Girls at the fireworks display in the neighborhood, 2012
For the last several years, I have used photography to explore urban communities through attention to the built environment. My overall approach has been relatively consistent over this period, although the last year and a half has brought some unexpected changes. I’m now only making sense of the shifts, among which is giving more focus to people, a change that emerged while documenting a South Side Chicago neighborhood being demolished to make way for a Norfolk Southern freight yard. [Read David’s introduction to the project in his last column.]
My traditional approach has been driven primarily by my interest in the landscape. This is in part because the built environment is a primary way we engage the world, a way that is constrained by economic, political and cultural conditions that influence how a building is designed, maintained and used. But it is also because it evolves via additions and subtractions that suit the moment, providing us with opportunities to introduce long term narratives within a single frame.
Camden, New Jersey, 2009
I’ve also been concerned about the sensitivity of representing and exploiting subjects. As a result, my guiding principle has been to concentrate on appropriately framed but typically less intimate, less invasive photos, in which the landscape is devoid of people, or where people play only a supporting element. Of course, focusing on the landscape doesn’t solve the problem. After all, we all develop attachments by inscribing places with metaphorical and literal meaning. However, at least in highly individualized societies like those in the United States, the body – and particularly the face – seems to be the most fragile, precious and guarded physical aspect of our selves. So while I ask most of my photographic subjects for consent to photograph them, I have shied away from photographing full-face portraits except for when I truly know the person.
This orientation towards photographing people has dovetailed with some of my photographic themes, including my interest in people’s relationship with, and perception of their immediate environment. With my “Watching” work, I’m interested in what the camera observes in relation to the subject’s “gaze.” Here, the people are small but critical portions of the frame, often with their backs turned to the camera as they both observe and become part of the landscape.
Watching the Lafayette Building (Detroit), 2009
Watching Cabrini-Green Demolition (Chicago), 2010
Now that I am engaged in a project about a specific neighborhood, documenting the demolition of a corner of Englewood to accommodate the major expansion of that freight yard, my photographic relationship to people is changing. While the physical neighborhood continues to be an important part of my documentation and is critical to unfolding events, I am now featuring resident of the community as the primary subjects. While I do ask some residents to participate, I don’t ask everyone. Of those I do ask, I maintain relationships with those who accept as well as those who decline. As with the “Watching” series, I don’t think this move addresses all possible issues of exploitation, but it does change the dynamic – and produces friendships in the process.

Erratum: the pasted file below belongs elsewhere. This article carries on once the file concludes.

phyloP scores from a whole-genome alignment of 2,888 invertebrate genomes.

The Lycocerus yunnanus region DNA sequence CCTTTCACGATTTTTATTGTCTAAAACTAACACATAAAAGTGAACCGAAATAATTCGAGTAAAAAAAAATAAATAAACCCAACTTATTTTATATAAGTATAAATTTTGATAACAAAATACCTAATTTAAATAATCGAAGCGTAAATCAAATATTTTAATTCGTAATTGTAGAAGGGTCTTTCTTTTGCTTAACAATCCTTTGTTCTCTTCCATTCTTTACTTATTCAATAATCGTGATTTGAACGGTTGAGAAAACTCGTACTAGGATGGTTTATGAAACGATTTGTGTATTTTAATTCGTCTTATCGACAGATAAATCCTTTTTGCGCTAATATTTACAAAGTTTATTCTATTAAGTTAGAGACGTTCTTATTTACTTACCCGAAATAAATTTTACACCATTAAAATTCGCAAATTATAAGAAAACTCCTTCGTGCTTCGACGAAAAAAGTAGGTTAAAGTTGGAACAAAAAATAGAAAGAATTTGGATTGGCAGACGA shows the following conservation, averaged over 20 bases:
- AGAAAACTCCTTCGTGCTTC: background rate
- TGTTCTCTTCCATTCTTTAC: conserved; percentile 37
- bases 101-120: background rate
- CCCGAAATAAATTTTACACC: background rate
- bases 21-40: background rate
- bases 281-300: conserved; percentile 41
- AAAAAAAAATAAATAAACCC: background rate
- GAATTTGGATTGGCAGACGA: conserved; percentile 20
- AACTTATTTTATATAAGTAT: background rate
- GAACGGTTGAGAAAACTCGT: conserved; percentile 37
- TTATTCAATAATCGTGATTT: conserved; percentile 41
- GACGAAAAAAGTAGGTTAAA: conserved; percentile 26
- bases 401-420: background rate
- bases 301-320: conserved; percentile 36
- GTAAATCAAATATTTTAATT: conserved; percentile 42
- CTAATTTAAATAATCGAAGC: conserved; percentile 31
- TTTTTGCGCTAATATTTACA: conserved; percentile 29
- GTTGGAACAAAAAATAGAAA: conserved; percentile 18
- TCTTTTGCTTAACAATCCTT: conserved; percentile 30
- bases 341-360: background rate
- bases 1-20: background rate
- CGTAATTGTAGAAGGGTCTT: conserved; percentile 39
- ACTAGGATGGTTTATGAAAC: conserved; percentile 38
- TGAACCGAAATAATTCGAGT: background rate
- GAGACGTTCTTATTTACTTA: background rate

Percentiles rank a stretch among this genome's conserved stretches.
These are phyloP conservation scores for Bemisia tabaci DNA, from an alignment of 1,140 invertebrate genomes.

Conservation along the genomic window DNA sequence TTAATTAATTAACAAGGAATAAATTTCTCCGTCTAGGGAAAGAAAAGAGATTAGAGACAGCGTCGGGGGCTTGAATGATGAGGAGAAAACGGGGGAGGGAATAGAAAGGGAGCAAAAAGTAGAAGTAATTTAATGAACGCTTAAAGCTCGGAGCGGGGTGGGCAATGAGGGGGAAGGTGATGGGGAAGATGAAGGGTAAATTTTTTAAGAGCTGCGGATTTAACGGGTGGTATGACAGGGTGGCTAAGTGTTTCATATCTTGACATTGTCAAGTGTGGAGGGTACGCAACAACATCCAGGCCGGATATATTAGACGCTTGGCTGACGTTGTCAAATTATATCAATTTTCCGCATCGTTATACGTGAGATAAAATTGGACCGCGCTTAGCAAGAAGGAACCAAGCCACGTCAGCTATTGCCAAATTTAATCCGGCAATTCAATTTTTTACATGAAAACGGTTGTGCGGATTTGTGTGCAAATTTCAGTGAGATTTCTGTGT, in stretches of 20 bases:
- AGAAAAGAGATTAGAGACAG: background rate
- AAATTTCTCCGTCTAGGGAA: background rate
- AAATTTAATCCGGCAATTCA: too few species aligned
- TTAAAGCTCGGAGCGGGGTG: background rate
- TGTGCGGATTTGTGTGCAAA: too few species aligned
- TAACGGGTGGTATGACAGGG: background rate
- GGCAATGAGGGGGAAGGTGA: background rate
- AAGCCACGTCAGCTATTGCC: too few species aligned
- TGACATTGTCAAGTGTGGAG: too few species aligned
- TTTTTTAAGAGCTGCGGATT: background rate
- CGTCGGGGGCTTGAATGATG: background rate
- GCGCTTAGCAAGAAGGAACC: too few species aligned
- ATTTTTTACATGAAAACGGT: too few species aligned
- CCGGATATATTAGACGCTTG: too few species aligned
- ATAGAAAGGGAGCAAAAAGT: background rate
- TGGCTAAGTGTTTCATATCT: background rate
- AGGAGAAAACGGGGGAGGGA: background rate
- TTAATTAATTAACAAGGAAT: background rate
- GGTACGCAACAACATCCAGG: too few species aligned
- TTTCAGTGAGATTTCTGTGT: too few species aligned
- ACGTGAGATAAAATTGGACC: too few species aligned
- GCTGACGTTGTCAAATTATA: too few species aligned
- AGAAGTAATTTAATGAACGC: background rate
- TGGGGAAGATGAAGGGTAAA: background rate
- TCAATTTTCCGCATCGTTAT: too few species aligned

The other reason for adjusting my scale was the decision to also produce video. As with the photographic work, I could have decided to make a more abstract film that focused on the neighborhood change, but here, too, I was drawn to a clearer, personal narrative. I’ve noticed that while my video work is influenced by my photography, there is less influence in the other direction. Despite working on this project for more than a year and a half, much of my video work remains measured and fixed, but when I’m with people I am still more likely to start “recording” than “snapping” – even when outside the neighborhood.
“Take a Picture of Me” (Chicago), 2009
“Take a Picture of Us” (Milwaukee), 2010
The result is a juggling act. Because I work with the same camera for video and stills, reactions to the camera vary by situation, producing a range of responses from residents and myself.
The responses take a particular twist with impromptu portraits. Like most every photographer I know, I’m constantly being asked by people on the street to “Take a picture of me.” When in the neighborhood, most residents think of me as primarily working on the video project, so while they know that I occasionally photograph landscapes and interactions, they address the camera as a video camera. But on special occasions, they treat the camera as much as a still camera as a video camera, marking events with a photograph. I also walk that line. This is a different kind of portrait than the ones for which photographers typically aim, but I am learning to encourage them as I treat aspects of the camera work as an extension of a full, rather than instrumental relationship with those in the neighborhood.
Playing video games with family inside the neighborhood, 2012
These examples just hint at the issues I’m negotiating as I walk between formats and balance concerns about ethical engagement. Working directly with people is a welcome change, and I’m still trying to figure out how this will affect my practice in the long run. What I do know is that ethical process is directly affecting my practice. At minimum, my new relationships have yielded at least three different uses of the camera in the field: traditional documentary video, traditional documentary stills and something that’s most like using a camera for snapshots of friends.
— David Schalliol
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